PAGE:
In ground No.5, assessee has challenged that Assessing Officer at National e-assessment Centre had erred in taxing income under the head „income from business and profession‟ at Rs.853.74 Crores instead of Rs.832.72 Crores thereby levying additional tax of Rs.21.02 Crores in the computation sheet when there is no such additions in the assessment order. Before us the ld. Counsel has submitted a chart pointing out the discrepancy in the computation sheet of the ld. AO. Accordingly, we direct the ld. AO to verify the facts and if there is such error, same should be rectified and relief should be given. Accordingly, this ground is allowed for statistical purposes.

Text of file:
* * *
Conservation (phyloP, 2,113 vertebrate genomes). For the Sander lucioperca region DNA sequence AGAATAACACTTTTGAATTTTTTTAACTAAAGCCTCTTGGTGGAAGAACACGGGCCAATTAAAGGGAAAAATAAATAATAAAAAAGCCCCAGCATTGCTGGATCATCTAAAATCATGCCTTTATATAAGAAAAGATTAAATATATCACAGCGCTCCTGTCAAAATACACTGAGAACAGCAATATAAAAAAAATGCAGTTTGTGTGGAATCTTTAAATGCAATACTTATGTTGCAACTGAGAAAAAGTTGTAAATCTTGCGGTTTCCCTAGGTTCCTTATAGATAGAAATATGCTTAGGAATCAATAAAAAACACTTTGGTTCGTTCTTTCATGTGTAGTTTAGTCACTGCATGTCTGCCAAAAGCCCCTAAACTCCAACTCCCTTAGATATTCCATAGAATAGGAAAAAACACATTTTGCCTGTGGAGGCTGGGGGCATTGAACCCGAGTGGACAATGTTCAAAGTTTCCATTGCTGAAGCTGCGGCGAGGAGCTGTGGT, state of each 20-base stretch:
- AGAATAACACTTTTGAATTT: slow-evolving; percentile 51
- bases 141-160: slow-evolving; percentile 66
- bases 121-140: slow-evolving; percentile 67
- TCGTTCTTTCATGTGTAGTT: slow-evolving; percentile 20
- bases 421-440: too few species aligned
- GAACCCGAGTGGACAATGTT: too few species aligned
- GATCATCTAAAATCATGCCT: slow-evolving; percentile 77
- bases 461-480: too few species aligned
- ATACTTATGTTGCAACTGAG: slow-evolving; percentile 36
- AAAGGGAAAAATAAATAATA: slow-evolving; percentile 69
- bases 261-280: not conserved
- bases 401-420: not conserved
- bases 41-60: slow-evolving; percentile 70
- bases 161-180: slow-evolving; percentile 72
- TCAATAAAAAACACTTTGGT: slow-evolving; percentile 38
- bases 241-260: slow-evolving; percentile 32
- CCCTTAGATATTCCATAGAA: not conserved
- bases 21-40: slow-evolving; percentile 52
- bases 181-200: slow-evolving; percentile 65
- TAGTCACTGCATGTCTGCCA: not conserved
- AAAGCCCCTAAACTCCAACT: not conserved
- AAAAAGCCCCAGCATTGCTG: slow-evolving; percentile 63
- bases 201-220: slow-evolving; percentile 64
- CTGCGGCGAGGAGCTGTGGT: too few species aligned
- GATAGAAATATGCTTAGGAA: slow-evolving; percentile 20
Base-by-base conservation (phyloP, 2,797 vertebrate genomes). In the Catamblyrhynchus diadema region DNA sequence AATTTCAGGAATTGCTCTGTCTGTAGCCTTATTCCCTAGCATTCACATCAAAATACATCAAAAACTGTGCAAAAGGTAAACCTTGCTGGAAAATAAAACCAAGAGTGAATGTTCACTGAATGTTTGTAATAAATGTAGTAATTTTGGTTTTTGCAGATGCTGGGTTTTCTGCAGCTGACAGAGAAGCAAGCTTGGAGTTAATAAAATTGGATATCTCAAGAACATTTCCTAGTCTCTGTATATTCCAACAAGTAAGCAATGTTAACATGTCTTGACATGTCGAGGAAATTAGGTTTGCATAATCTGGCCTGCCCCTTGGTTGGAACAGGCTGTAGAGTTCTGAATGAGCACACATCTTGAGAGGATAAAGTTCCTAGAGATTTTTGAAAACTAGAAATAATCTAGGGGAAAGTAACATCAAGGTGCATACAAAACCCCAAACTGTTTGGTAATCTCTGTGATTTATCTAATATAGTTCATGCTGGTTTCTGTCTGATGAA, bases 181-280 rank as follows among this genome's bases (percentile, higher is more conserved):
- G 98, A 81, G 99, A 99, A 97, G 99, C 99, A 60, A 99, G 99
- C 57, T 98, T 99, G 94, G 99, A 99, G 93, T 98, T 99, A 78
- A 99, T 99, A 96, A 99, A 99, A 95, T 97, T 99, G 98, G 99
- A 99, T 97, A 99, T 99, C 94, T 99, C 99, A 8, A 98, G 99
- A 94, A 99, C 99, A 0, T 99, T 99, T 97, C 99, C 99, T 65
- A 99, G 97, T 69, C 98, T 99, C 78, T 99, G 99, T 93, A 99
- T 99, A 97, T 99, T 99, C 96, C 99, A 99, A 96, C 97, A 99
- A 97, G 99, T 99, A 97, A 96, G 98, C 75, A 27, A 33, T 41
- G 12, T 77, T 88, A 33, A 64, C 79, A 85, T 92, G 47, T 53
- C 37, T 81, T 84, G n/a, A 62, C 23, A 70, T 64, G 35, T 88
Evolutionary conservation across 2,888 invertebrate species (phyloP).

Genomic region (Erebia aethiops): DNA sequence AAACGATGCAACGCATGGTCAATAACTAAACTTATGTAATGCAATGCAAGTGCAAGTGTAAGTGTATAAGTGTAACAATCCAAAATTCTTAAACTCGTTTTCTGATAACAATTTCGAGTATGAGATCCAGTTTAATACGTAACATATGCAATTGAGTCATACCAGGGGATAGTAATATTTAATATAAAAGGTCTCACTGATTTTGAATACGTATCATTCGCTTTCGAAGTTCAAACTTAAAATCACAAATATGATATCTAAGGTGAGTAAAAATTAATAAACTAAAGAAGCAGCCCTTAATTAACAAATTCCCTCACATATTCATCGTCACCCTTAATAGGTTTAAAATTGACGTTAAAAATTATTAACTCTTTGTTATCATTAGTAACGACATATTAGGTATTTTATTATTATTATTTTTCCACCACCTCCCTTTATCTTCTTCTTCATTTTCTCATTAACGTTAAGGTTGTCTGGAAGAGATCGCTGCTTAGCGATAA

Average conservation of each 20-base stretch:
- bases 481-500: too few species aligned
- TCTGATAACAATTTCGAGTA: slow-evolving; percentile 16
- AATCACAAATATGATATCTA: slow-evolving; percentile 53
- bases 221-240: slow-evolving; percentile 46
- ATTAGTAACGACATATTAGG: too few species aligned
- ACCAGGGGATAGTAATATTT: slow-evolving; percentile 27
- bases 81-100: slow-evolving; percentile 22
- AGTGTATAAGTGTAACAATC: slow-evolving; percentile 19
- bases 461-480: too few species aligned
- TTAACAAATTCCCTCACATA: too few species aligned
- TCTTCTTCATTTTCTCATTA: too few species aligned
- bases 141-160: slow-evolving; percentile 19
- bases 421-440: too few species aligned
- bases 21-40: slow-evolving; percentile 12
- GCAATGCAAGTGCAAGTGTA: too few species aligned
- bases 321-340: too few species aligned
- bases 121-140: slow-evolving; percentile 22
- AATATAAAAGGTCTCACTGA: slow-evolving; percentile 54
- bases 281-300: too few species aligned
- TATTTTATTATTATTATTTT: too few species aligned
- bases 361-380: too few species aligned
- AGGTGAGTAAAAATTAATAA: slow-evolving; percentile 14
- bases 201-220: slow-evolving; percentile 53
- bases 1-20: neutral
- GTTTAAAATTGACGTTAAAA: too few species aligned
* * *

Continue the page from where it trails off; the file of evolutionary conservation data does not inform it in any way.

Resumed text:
Lastly, with regard to levy of interest u/s.234B, the ld. Counsel submitted that there is no short fall and in fact assessee has paid extra tax more than assessed income. On this issue also we direct the ld. AO to verify the payment of tax and to grant consequential relief in the computation of interest u/s.234B. Accordingly, appeal of the assessee is partly allowed for statistical purposes.
In the result, appeal of the assessee is partly allowed for statistical purposes.
Order pronounced on 10th October, 2023.
Read the full order from hereTata-Chemicals-Ltd-Vs-DCIT-ITAT-Mumbai-2